SEMRush’s tool organization is setup to do analysis & actions within SEMRush. That’s great and can be super-handy…but only if you commit to using their workflow.

If you are the type of person who likes to work within SEMRush, it can have lots of advantages. But if you are like me and like to get the data into a spreadsheet, it can be frustrating.

SEMRush Use Cases

SEMRush has excelled by not trying to chase different markets. Here are the types of people that they are built for.

Solo Marketing Freelancer

If you have a wide range of clients & frequent projects, SEMRush’s tool variety will allow you to just have a single subscription to handle all types of clients.

In-house Marketer

If you are an in-house marketer that wants to run or knowledgeably assist your agency with multichannel campaigns, a subscription to SEMRush will give you the tool variety to effectively do that. Their pricing & reports will also be easy to sell to your boss.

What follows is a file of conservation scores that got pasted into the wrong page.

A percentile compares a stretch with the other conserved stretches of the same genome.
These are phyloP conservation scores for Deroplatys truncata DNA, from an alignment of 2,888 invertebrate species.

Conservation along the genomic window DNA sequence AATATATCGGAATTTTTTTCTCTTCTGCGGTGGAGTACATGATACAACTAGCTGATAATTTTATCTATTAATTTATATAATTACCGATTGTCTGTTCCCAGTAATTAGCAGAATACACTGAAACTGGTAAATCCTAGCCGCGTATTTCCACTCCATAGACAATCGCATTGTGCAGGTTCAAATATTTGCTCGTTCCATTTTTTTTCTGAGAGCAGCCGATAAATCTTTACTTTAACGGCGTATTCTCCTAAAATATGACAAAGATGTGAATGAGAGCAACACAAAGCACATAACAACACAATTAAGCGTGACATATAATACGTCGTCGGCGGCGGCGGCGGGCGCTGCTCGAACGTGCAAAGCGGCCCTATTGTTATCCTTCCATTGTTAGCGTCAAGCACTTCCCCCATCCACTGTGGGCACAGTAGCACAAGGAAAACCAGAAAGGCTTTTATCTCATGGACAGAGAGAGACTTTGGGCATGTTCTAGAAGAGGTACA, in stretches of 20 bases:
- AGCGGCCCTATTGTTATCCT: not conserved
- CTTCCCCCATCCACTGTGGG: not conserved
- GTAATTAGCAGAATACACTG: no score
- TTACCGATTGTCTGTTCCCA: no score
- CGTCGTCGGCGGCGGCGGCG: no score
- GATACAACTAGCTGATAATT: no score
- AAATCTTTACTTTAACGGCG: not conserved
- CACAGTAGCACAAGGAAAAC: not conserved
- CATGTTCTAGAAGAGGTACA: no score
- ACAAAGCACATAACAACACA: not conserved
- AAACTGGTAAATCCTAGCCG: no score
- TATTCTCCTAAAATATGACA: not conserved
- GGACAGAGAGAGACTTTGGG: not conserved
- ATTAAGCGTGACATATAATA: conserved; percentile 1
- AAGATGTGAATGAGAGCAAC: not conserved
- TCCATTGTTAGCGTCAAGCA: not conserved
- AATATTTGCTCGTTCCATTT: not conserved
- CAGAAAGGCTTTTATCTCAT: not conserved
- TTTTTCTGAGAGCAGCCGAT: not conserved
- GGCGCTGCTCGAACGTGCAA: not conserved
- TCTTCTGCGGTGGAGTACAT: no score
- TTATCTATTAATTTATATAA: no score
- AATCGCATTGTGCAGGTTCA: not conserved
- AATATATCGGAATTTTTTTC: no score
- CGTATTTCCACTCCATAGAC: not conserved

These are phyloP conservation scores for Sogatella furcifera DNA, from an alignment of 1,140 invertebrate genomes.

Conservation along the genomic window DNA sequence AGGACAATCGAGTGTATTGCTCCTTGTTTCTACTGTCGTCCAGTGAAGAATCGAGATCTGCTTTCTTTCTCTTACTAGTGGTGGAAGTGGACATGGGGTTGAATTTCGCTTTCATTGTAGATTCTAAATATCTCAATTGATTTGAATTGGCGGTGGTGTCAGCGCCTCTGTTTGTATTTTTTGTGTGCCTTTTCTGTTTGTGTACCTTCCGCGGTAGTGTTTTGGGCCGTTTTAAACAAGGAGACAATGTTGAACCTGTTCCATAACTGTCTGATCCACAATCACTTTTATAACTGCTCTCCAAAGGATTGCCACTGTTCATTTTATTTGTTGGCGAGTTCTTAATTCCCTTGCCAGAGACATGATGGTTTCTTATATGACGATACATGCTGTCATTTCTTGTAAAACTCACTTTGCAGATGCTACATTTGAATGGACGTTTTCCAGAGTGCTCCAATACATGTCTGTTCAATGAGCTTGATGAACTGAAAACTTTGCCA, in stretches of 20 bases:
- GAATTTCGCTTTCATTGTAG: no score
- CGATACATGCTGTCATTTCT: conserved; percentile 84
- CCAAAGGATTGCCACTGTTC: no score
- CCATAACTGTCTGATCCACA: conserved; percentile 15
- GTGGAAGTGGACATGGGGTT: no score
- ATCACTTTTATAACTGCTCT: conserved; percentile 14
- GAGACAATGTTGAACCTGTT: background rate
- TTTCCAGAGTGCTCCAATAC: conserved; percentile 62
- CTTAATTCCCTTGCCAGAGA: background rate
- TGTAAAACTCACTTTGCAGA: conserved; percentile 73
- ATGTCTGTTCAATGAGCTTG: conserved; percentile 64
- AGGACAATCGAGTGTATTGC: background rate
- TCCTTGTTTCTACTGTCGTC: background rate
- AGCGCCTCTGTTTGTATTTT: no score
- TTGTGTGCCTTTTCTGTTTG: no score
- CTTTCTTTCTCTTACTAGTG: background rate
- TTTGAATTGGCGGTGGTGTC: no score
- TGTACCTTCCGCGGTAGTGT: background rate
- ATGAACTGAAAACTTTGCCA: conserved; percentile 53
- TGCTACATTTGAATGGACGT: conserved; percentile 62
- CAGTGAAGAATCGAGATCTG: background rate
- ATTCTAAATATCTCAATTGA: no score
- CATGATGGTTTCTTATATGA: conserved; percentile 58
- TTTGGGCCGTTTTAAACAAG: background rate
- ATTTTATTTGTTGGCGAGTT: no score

Growing Agencies

SEMRush’s white label reports and team sharing options can help you provide value to clients while also controlling your overhead. It will also help you standardize agency processes with a single tool so that you don’t have a jumble of tools as your teams grow.

Next Steps & Conclusion

SEMRush is a solid all-in-one marketing tool suite. They aren’t the best in any one area, but they excel at providing a bunch of tools for a single subscription.

If you do PPC, SEO, Social, and/or Local – they are the tool to buy. You can see how they diagnose your own site with this tool –

If you are solely into SEO / Content, you should also look at Ahrefs. With a head to head comparison, they are better. And if you have the budget and clients…you should just pay for both. More data gives you a competitive advantage.

SEMRush

SEMRush is a suite of digital marketing software covering organic search (SEO), paid search (PPC), social media, and more. The company has been around for more than 11 years, and is a mainstay among many marketing agencies & consultants.

Application Category: Marketing Software

Editor's Rating:
4

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The Complete Guide To Cancelling Your First Data Merchant Account & Finding A Better Credit Card Processor

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Heavy Equipment Finance Basics: What You Should Know About Small Business Heavy Equipment Loans & Leases